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Snake Removal and Control
  The mere mention of the word "snakes" evokes an emotional response. It may be wonder, exhilaration, shock, or even fear. Many of these responses occur because snakes appear and behave unlike any other animal we know. Others are deeply rooted in tales and myths that give snakes extraordinary powers and abilities. Regardless of their source, misconceptions about snakes have made them among the most persecuted of all animals. A common reaction to a snake is to kill it on sight whether or not it poses a danger. However, the fact is that most snakes are harmless, and even dangerous ones would rather flee than fight. Once we begin to learn about snakes, we can replace our misconceptions with facts and our fears with curiosity, and we can begin to appreciate their important roles in our environment.

Snake are reptiles and belong to the same group of animals as lizards, turtles, and crocodiles. Reptiles have dry scales that are shed periodically. Sometimes confused with reptiles, amphibians such as frogs and salamanders always lack scales and most have moist skin. Unlike mammals and birds, reptiles cannot generate their own body heat and depend on outside sources to raise their body temperature. This trait obligates them to wait out long periods of extensive cold and hot conditions, a habit that contributes to their secretive nature.

Snake Removal
Snake Control

Snakes differ from other reptiles by having no legs, ears, or eyelids, and by possessing only one functional lung (the right one). The most notable characteristic of a snake is its extremely long, slender body. A snake's body allows it to effortlessly climb, swim, and slip into the smallest spaces. Although snakes lack ears and cannot technically hear, they do have the ability to detect low frequency vibrations from the air and ground. Instead of eyelids, snakes have a clear scale covering for each eye. The shedding of this scale causes the eye to cloud over for a few days, which probably led to the myth that snakes go blind during certain times of the year.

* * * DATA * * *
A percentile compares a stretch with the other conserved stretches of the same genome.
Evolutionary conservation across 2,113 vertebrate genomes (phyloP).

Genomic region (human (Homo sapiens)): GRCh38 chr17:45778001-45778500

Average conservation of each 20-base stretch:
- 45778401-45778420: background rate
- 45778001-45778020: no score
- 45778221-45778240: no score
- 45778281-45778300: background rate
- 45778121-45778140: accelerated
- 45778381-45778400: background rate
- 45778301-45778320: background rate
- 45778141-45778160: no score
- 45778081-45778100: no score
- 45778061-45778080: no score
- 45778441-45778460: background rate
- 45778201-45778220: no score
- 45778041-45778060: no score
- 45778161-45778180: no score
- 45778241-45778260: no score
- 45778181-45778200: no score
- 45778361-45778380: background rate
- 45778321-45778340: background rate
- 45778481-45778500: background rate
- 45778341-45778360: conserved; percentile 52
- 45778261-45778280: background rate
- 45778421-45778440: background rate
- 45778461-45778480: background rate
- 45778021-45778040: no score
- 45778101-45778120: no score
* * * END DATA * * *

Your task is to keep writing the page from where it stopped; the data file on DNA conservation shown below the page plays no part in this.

Worldwide there are over 2,700 snake species distributed throughout every continent except Antarctica. There are 30 species in Virginia. They occur across the Commonwealth from coastal marshes, agricultural fields, and abandoned buildings, to Piedmont forests and mountain ridge tops. Within these habitats, snakes play important roles as both predator and prey. All snakes eat other animals, and none feed on plants. Snakes are able to swallow prey whole because their jaws are loosely attached together. Major prey include insects, fish, amphibians, other reptiles, birds and their eggs, and rodents. Some snakes have very specialized diets of only one or two prey types. Certain mammals, birds, and humans are significant predators of snakes.

A snake in your home is the most difficult situation for all concerned, including the snake. A snake is usually in your house to find food such as mice and rats. Eliminating the food source will likely rid you of your snake problem. Almost all snakes that enter homes are non venomous species. A snake can enter any opening that a mouse can squeeze through. Sealing all crevices and spaces where pipes and electrical wires enter the dwelling will help prevent snakes from making your house their home.

This can be a very time consuming task and sometimes requires a professional to inspect the property to assure you do not “seal” the snake inside your home. Give us a call today as Snakes are our specialty,
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